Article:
In the valve of this invention, the thermally-responsive actuator wire 32 is formed of a nickel-titanium alloy commonly called Nitinol, the alloy preferably having a composition, by weight, of from about 54 to 56 percent nickel and the balance titanium. As is well known, this material is characterized in that, as the material is heated through a short transition temperature range, the material undergoes a crystalline transformation and displays a very sharp or abrupt change in physical properties including a very substantial increase in modulus of elasticity, these changes being reversible as the material is again cooled below its transition temperature range. When properly conditioned in well known manner, the material is also adapted to display remarkable shape memory properties as the material is heated through its transition temperature range. For example, when the alloy material of the wire 32 is deformed while below its transition temperature by drawing the wire to increase the wire length up to about 8 percent, the wire is adapted to subsequently display remarkable shape memory and to sharply shorten in length when the wire is thereafter heated above its transition temperature. After subsequent cooling of the wire below its transition temperature, the wire is again easily deformed by drawing or stretching to again prepare the wire for displaying its shape memory. Typically, for example, the wire 32 is formed of a nickel-titanium alloy comprising about 55 percent nickel, by weight, and the balance titanium, this alloy having a transition temperature at about 60C. and having other physical properties as follows:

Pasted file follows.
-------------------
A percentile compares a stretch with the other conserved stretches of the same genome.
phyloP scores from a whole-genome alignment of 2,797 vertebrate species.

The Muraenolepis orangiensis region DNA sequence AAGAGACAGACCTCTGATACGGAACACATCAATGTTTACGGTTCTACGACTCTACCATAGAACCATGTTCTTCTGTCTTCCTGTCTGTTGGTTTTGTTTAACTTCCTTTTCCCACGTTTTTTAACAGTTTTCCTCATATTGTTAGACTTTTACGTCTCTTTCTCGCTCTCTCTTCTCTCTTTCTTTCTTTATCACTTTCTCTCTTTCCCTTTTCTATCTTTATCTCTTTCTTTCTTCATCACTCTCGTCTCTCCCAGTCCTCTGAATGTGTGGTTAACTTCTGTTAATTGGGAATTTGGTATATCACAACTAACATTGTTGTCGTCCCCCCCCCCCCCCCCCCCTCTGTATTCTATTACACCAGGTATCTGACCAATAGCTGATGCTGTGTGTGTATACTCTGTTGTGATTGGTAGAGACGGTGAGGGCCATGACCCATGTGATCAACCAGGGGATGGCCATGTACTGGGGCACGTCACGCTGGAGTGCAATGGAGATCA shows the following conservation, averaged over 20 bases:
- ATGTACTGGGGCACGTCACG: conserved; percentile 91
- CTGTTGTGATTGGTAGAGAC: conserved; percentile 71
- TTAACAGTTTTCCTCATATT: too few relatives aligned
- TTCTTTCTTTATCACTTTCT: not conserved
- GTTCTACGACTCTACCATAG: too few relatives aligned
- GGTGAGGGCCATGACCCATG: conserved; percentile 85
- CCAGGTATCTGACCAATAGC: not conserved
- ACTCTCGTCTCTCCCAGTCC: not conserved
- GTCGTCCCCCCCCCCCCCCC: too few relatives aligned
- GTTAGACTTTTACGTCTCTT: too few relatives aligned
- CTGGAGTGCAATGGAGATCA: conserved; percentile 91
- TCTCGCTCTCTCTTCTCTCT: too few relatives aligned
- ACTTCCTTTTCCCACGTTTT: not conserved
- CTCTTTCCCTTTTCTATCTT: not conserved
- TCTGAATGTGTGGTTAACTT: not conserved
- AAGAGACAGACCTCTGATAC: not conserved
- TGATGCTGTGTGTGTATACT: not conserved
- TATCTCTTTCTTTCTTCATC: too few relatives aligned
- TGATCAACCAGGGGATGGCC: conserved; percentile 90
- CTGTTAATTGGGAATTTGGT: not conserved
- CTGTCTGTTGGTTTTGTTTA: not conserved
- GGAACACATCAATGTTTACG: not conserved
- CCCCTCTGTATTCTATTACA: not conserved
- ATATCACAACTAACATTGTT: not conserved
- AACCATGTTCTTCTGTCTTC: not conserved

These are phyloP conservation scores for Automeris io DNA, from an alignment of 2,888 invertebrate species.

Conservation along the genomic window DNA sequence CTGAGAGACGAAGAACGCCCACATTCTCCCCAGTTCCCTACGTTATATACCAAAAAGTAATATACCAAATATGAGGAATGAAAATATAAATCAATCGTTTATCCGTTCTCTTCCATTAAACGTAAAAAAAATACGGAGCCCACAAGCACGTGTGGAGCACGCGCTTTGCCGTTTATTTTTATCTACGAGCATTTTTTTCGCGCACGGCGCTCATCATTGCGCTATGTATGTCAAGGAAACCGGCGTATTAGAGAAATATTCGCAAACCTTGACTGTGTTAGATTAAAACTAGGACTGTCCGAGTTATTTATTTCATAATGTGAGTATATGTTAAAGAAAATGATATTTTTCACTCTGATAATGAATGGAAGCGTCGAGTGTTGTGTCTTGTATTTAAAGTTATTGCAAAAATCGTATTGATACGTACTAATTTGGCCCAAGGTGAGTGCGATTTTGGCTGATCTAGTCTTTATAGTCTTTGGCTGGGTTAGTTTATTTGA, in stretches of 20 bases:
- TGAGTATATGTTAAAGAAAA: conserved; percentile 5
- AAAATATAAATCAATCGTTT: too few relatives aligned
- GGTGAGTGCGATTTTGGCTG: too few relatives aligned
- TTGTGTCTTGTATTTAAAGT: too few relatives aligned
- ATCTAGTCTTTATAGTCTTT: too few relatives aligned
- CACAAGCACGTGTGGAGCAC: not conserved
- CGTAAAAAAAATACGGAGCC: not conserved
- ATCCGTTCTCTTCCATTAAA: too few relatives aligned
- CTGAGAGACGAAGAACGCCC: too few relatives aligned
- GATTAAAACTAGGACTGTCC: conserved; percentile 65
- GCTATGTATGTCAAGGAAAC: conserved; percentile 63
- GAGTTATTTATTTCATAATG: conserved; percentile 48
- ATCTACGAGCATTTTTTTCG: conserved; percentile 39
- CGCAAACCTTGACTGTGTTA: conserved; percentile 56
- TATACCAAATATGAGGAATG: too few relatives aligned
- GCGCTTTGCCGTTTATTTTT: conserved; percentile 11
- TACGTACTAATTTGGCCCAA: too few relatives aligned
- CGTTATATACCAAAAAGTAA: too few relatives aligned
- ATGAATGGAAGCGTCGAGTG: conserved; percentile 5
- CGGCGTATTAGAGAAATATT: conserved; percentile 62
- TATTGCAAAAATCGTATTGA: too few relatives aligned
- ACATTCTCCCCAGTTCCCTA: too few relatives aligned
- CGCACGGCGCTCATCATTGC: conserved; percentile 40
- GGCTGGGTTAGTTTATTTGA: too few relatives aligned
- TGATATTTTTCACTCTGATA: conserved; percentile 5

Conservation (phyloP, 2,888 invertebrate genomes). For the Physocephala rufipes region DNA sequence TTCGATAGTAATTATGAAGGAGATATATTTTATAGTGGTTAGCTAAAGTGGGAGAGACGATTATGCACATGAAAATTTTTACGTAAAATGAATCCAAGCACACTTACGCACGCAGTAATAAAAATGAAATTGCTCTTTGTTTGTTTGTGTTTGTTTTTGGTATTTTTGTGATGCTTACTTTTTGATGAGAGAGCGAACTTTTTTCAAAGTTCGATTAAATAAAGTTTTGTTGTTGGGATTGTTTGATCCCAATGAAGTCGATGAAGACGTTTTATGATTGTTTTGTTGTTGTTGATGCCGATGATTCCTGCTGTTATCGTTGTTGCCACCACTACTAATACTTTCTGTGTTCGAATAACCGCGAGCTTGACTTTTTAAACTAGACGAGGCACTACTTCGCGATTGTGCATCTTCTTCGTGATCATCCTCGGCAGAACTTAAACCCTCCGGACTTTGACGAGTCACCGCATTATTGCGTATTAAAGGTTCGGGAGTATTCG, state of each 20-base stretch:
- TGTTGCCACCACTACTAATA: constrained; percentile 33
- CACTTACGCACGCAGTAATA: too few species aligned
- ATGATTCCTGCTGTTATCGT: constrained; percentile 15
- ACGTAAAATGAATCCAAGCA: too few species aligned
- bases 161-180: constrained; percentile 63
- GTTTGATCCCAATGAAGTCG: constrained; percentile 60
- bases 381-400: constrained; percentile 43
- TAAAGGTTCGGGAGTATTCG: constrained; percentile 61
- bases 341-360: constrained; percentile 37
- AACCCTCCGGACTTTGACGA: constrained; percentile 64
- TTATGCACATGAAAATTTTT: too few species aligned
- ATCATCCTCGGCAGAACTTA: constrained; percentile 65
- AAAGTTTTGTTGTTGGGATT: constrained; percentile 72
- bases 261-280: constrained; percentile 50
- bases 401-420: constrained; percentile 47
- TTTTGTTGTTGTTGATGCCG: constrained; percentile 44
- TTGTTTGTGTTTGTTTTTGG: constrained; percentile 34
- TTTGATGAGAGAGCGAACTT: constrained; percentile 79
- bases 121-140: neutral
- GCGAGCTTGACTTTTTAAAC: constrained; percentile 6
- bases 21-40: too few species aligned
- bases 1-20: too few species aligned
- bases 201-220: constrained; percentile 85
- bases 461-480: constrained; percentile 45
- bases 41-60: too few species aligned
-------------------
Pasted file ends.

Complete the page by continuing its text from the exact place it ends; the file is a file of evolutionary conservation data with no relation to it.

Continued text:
Ultimate tensile strength           125,000 psiDensity         6.5 g./cc.Heat capacity   0.077 cal./degree C./g.Resistivity     80  10- 6 ohm-centimetersYoung's Modulus (belowtransition temperature)           3  10- 6 psiYoung's Modulus (abovetransition temperature)           12  10- 6 psi